Books on:Animal Rights
Food and Nutrition
Peace and Nonviolence
Trees and Forests
Coyotes and Town Dogs
Earth First! and the Environmental Movement
by Susan Zakin
483 pages, paperback, University of Arizona Press, 2002
Coyotes and Town Dogs describes the evolution of Dave Foreman from the Wilderness Society's top Washington lobbyist to leader of the radical environmental group Earth First! The book also contains a good overview of the overall development of the U.S. environmental movement during that period. Zakin's punchy style is well-suited to her subject.
Praise for Coyotes and Town Dogs
"Zakin, a truly gifted writer, puts the reader smack into the scene . . . [and] it is this mythic element that Zakin catches so well in her evocation--an evocation of as odd a group of people, and as inspiring a collection of landscapes, as could be imagined."--Wilderness Magazine
"A vivid, comprehensive history . . . of a movement most Americans would probably consider crazy. . . . If we're still here 200 years from now, it will be due in no small part to groups like Earth First! and to writers like Susan Zakin who understand why we must heed their warnings." --Adam Hochschild
"Coyotes and Town Dogs is one of those rare treasures that ends much too quickly . . . A superb contribution to the historical conservation literature of the past thirty years . . . Approaches pure genius in perception, integration, and presentation. The bookshelves of every dedicated conservationist should have a copy."--Conservation Biology
"Zakin introduces us to the movement's principal movers and shakers, and her vivid prose captures the movement's excitement, occasional terror, and just as occasional triumph."-- Outside magazine
"In crisp, clear and often sharply funny prose, Zakin alternates the Earth First! story with a knowledgeable overview of American environmentalism and judicious tidbits of gossip. It's a fascinating, sometimes hilarious, sometimes appalling tale. Whatever you think about Earth First!, this book may well change your mind." --The Arizona Daily Star
"Zakin responds to this rowdy group in kind with her raucous, snappy, freewheeling narrative--a perfect fit with her subject. . . . [The book] contains enough speech excerpts, thoughts, facts, and inspiration to call to action the next generation of environmental rowdies." --Booklist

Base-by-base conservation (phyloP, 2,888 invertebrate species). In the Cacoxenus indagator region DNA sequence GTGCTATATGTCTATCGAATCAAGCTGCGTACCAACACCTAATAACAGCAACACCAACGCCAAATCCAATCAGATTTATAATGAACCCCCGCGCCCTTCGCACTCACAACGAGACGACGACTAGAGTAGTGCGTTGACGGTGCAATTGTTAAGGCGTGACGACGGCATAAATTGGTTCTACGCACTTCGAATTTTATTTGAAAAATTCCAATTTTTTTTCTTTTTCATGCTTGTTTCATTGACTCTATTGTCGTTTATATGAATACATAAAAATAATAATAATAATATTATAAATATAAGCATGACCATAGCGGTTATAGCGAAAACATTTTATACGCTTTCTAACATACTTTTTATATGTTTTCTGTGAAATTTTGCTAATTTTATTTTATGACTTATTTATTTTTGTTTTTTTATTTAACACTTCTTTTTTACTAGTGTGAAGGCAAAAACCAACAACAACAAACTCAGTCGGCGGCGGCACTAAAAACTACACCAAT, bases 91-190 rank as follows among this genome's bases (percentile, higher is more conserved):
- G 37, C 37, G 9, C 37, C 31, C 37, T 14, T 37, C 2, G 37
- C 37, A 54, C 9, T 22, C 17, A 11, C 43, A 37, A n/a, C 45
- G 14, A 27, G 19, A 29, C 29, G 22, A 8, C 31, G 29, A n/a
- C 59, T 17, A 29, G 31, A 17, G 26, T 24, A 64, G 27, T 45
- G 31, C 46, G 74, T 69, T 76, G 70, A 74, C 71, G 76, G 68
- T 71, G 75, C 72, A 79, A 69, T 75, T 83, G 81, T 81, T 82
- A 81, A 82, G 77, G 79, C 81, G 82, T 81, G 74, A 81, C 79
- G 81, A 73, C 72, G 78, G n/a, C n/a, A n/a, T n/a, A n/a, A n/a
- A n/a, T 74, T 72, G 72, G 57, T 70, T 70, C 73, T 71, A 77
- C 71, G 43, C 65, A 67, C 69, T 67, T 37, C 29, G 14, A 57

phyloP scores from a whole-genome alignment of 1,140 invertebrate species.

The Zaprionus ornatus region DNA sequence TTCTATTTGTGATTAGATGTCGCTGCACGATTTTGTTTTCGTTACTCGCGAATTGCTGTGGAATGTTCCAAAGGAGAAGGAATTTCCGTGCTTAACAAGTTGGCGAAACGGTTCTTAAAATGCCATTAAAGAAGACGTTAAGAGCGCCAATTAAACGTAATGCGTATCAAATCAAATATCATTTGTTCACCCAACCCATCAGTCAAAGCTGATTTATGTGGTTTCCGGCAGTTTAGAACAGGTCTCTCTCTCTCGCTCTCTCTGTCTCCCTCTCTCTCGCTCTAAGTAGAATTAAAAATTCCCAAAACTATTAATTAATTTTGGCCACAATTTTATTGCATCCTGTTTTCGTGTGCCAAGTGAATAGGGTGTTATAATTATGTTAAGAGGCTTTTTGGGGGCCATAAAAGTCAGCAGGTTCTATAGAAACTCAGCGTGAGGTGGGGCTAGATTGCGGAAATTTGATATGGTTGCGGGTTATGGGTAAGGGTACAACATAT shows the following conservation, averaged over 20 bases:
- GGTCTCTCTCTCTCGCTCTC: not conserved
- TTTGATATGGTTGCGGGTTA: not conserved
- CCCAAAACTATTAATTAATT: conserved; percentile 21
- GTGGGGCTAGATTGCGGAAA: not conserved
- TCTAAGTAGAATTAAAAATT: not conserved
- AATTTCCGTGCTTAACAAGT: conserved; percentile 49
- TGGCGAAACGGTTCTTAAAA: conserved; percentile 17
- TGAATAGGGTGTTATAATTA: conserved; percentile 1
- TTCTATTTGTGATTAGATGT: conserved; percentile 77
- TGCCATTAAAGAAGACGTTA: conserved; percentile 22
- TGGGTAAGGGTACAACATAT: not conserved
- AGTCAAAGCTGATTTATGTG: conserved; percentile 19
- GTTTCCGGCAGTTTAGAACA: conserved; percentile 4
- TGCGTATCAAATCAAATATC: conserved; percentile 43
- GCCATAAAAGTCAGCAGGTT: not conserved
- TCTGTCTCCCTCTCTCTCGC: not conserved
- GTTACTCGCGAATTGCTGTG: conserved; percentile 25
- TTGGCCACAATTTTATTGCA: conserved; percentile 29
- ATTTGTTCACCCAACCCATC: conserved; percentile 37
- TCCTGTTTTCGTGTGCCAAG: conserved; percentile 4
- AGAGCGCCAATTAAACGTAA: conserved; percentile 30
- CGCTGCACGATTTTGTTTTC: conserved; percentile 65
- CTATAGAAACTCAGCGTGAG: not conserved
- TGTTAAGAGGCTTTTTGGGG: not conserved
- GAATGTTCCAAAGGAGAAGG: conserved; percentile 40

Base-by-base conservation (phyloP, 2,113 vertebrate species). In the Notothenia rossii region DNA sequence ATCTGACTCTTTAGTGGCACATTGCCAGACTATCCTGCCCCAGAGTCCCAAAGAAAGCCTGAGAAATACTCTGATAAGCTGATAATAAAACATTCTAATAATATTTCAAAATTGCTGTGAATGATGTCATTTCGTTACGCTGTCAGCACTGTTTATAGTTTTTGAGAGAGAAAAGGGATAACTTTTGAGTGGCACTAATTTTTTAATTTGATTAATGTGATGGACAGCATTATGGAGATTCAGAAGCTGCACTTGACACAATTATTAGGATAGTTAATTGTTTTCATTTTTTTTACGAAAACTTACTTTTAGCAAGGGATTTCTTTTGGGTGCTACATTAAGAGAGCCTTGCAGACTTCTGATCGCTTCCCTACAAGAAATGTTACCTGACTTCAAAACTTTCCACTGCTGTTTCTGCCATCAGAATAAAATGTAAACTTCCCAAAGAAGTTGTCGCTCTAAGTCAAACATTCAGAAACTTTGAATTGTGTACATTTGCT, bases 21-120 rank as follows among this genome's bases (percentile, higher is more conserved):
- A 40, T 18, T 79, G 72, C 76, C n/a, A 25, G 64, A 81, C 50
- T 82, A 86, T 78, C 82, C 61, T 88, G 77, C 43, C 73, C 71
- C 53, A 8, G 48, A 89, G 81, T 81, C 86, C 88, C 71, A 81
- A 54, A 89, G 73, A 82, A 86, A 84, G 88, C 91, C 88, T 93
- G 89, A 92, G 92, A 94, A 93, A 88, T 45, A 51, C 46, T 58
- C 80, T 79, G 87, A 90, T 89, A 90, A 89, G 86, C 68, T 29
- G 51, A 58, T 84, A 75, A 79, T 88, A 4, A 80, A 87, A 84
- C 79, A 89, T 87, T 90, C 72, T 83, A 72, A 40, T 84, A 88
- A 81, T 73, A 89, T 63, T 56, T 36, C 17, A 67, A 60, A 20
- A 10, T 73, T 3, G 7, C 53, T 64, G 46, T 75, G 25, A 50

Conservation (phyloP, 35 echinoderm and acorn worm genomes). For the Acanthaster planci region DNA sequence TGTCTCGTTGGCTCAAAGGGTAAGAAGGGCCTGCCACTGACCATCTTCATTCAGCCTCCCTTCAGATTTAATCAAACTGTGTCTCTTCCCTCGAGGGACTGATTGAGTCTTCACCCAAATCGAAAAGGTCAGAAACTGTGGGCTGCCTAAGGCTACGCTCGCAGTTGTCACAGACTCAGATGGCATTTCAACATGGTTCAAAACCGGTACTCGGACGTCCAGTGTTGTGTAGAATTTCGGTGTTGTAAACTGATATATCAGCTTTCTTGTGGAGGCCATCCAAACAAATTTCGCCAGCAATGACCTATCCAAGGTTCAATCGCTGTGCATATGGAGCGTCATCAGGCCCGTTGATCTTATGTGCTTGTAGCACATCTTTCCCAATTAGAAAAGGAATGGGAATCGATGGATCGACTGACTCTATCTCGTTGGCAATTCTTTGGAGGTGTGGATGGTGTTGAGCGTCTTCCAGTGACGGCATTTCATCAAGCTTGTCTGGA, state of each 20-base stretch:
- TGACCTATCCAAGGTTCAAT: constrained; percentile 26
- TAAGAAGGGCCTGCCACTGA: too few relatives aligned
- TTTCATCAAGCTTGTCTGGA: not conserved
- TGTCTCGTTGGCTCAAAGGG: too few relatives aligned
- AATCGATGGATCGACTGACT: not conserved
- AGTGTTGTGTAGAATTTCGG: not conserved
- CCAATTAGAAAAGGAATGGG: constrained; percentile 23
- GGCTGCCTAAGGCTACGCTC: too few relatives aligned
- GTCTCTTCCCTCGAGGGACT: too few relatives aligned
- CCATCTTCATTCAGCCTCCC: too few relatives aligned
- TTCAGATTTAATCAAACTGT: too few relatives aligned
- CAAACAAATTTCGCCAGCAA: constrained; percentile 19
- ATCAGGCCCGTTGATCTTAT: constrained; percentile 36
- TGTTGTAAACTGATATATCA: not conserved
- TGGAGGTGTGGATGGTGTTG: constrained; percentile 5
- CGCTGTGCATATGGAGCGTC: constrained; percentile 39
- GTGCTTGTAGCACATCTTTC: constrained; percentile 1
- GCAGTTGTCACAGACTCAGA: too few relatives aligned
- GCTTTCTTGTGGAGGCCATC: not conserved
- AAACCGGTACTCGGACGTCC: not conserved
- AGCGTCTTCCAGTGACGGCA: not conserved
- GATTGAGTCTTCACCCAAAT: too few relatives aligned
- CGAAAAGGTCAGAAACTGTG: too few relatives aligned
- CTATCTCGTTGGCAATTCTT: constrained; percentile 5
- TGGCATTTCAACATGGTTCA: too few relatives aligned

" 'We have become a force greater than geology in determining the future of evolution,' Foreman admonished college students all over the country. 'It's our decision whether the charismatic megafauna in the future will still have grizzly bears and great blue whales in it, or whether there will be cockroaches or Norway rats. It gets depressing after a while. That's why I drink as much beer as I do. If I thought about it all the time I'd go stark, raving mad. That's why I take Ed Abbey's advice a lot and get out in the wilderness and enjoy it. But we've got to encounter the problem, we've got to encounter the magnitude, the enormity of what our generation is doing to the planet. If we confront that I think then we've got to ask what can we do about it, how can we begin to deal with it? I mean, do we just give up, go home, stick something in the VCR and run out a line of coke, sit back, and forget? If we can see that grizzly bears and mosquitoes and redwoods and algae have value in and of themselves and are important just like we are, then I think we start making the first step. And after you begin to think of other things as having intrinsic value, I think the next step is emotion; to be passionate; to feel.' "
" Foreman's words gave purpose to a whole generation of college students. To disillusioned middle-class environmentalists, he handed their dreams back. To back-to-the- land dropouts, he gave a sense of community. But even in heartfelt, do-gooding entrepreneurs like Foreman there is an element of hucksterism. Despite his attempts at self-restraint, Foreman was just too damn good at creating a legend."
"When questioned on his previous advocacy of Glen Canyon Dam and the Sierra Club's long-ago support for Bridge Canyon dam, Brower replied that the current opposition to Grand Canyon dams represented an 'evolution in our own thinking.'
" 'Ten years ago I was testifying in favor of a higher Glen Canyon Dam and I wish I had been struck dead at the time,' he said. 'We found out how wrong we had been. I would just stress that over these years our own thinking has evolved, and I still hope that Mr. Udall's will.'